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It has been a month or so of great loss in the music industry with the deaths of ZZ Top’s Dusty Hill, songwriting legend Tom T. Hall, Charlie Watts of the Rolling Stones, Don Everly of the Every Brothers, percussion great Kenny Malone, singer songwriter Nanci Griffith and more.

Americana/southern rock/hard country band The Steel Woods, performing at The Loud this weekend, also began 2021 with a loss in the death of their founding guitarist Jason “Rowdy” Cope in January.

A noted session musician, Cope spent 10 years playing guitar with Jamey Johnson’s band before starting The Steel Woods three albums ago. Right before he left this world unexpectedly at 42 years of age, Cope along with guitarist and vocalist Wes Bayliss, bassist Johnny Stanton and drummer Isaac Sentry recorded the tracks for the new Steel Woods recording called “All Of Your Stones.” All of the scheduled studio sessions for the album were complete when the news broke that Cope died in his sleep.

“All Of Your Stones” is an excellent representative of what The Steel Woods is all about, making gritty and good hard country music that defies category, with down-to-earth jams that pay tribute to the southern rock genre while simultaneously creating their own sound. And, for special treat, on one of only two cover songs found on the recording amidst the original cuts, country star Ashley Monroe steps up to sing on the Lynyrd Skynyrd cut “I Need You.”

The Steel Woods perform at The Loud (formerly the V Club) at 9 p.m. Sunday, Sept. 12. The show is 18-and-older and tickets are $15.

Band mate Wes Bayliss says his last conversations with Cope were normal, with no indication of what was to come. It was the hardest blow that the members of The Steel Woods could imagine and the decision to keep moving forward as a band was a tough one.

“This isn’t something I’d wish on my worst enemy,” said Bayliss. “After the fact of Rowdy’s death, there are some things that you look at it and go, ‘Man, it just happened that way for a reason.’ But still, it came out of nowhere. I mean, we had just finished the record and the last time I saw him was over at TW’s Place where we were mixing the album. We had a handful of notes and we went in and mixed a couple of things that we heard and when we left that night, we shook hands and kind of said, ‘That’ll do,’ and that was the last time I saw him. It was crazy. We had shared a couple of texts a few days after that, but the phone call was the next thing. I sure am glad I didn’t have to finish the record without him. That was a blessing in disguise.”

As for describing the sound of The Steel Wheels, Bayliss is fine with the band’s original music being described in whatever way people want to tag it.

“‘Southern rock’ is kind of how everybody else has described it, although everybody wants to put themselves or you in a category, and I guess it makes sense if you got to explain it to somebody else,” said Bayliss. “I’ve always said, ‘I don’t care what you call it. If it’s country or rock or funk, it doesn’t matter to me. Whatever you think it is, that’s exactly what it is if you like it.’”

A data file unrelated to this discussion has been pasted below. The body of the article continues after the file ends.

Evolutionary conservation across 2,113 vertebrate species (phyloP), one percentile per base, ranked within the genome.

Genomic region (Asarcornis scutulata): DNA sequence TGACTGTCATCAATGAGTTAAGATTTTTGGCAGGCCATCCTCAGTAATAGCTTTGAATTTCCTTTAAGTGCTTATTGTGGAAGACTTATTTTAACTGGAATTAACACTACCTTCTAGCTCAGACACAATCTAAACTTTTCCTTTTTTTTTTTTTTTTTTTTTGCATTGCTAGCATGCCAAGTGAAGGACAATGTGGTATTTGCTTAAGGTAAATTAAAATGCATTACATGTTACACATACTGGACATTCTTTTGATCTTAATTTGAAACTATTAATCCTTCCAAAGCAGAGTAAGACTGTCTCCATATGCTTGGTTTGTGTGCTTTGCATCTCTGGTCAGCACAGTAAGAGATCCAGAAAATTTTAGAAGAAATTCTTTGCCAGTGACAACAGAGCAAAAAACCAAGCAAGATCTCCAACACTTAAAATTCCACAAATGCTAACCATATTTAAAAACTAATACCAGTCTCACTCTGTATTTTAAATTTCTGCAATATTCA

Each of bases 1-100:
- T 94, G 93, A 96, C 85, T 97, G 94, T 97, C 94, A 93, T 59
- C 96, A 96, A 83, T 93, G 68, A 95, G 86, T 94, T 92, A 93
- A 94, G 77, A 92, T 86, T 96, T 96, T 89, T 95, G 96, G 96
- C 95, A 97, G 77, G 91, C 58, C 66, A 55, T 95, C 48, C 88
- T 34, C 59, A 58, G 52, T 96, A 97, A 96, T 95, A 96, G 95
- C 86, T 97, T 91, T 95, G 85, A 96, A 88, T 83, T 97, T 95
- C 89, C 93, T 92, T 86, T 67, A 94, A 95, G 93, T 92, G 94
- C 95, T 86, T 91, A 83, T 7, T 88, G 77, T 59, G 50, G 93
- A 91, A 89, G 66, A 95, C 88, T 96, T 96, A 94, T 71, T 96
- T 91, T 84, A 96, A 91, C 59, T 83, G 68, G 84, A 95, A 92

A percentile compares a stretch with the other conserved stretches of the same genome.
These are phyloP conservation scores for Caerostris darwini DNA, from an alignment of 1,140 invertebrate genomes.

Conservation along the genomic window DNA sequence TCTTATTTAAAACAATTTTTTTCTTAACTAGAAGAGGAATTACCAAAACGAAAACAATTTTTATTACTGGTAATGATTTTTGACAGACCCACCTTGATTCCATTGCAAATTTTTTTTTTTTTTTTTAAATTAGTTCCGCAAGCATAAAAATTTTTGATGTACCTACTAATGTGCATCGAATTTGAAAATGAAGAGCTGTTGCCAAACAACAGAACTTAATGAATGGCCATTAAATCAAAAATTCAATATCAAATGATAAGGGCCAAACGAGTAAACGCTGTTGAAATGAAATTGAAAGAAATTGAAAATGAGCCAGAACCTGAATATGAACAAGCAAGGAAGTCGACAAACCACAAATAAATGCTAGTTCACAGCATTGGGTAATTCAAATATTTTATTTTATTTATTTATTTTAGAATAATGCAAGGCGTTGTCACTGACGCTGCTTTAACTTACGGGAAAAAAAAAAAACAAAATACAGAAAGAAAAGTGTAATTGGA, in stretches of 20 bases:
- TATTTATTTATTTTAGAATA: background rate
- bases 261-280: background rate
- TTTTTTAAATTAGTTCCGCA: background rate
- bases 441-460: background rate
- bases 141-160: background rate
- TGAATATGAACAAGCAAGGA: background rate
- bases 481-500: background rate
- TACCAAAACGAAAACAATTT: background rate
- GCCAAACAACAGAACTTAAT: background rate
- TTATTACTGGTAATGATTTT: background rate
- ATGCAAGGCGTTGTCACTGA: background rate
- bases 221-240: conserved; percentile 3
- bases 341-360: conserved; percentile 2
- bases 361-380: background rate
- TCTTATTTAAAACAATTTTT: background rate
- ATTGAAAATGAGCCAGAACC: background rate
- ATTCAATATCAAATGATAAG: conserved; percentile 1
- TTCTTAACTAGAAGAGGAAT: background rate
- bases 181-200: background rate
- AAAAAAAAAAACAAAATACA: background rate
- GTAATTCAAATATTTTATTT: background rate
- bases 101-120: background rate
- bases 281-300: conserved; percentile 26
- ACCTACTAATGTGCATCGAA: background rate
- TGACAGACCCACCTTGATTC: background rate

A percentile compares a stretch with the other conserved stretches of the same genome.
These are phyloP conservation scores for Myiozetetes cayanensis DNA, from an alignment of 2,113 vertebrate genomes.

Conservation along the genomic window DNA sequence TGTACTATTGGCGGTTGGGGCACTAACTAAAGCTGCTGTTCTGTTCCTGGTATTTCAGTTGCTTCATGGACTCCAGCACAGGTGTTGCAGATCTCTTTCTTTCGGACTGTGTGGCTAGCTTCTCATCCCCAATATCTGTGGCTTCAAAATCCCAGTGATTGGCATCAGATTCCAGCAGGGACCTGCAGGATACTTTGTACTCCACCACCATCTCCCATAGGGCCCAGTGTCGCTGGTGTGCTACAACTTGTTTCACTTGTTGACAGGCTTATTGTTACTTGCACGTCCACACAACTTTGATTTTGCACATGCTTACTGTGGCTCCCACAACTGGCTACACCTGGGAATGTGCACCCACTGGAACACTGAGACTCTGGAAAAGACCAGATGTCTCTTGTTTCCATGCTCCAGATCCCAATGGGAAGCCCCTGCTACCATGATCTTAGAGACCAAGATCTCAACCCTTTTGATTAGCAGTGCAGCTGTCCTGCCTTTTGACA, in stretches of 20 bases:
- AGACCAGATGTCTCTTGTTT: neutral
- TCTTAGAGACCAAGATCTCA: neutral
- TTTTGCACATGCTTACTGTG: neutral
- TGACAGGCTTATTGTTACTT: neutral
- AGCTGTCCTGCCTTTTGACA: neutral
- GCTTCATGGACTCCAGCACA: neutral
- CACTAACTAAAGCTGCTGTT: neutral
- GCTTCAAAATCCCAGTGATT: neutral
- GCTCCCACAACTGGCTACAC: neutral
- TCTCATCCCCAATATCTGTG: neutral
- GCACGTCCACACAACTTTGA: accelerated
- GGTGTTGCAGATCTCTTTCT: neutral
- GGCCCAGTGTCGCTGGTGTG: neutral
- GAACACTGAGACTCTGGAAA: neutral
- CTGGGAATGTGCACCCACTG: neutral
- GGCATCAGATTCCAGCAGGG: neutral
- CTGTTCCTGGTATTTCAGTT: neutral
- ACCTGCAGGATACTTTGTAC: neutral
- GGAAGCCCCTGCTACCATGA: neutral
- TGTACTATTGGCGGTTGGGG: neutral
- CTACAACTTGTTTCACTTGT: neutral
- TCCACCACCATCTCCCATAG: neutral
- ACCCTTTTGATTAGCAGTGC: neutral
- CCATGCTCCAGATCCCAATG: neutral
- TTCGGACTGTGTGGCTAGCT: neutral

Every song on “All Of Your Stones” is good, yet one amazing cut on the album has stood out since the death of Cope and that is “Old Pal.” A now-classic song about the trials and tribulations and special aspects of small town life, which folks in the Tri-State can surely relate to, “Old Pal” has a new meaning now.

“I was talking with Rowdy at the studio when we were cutting these songs, talking about how everything fit together so well and it all made sense, with the exception of maybe one or two new songs,” said Bayliss. “He said, ‘Just because they don’t fit right in line with the story, we got to do them. Those songs are special to somebody for different reasons.’ I had no idea how much they would make sense, like ‘Old Pal.’ I wrote that two or three years ago, so that wasn’t a brand new song, and that was the song I was talking about not fitting in with the narrative of the album’s story line. But, he says, ‘Yeah, but we got to do it.’ And then, he is gone and the record comes out and now maybe that song makes more sense than any of them. I didn’t write it about him, yet it is easy to think that I did, but I wrote it for a reason and we put it on the album for a reason; we just didn’t know what that reason was until now.”

Before Bayliss moved to Nashville and met Cope and the rest of The Steel Woods, he paid his dues in the Alabama music scene before doing the same in Tennessee.

“I like touring,” said Bayliss. “I mean, it’s better than digging a ditch. But our traveling has come a long way since back in the day. We’ve been on about everything with wheels, and we’ve worked on everything with wheels. We used to change a trailer tire a week and broke down the bus every other week and vans as well. It’s just a part of the job. Luckily we have a pretty good bus situation now with a driver. I used to be the driver when we had an Eagle bus. I’d drive all night, then sleep all day and let them do the sound check, then wake up and play the show and then get back behind the wheel. So, yes, I’m glad not to have to do that anymore.”

The Steel Woods are happy to be playing in the Mountain State.

“Man, I love West Virginia,” said Bayliss. “We just played at the State Fair there a couple of weeks ago. There are a lot of good folks there. We are excited about it, the shows are going good and folks are showing up and having a good time, and that is what we want to see. We do it for the fans. It isn’t up to us, it’s up to them as they are the ones that make it a good night.”

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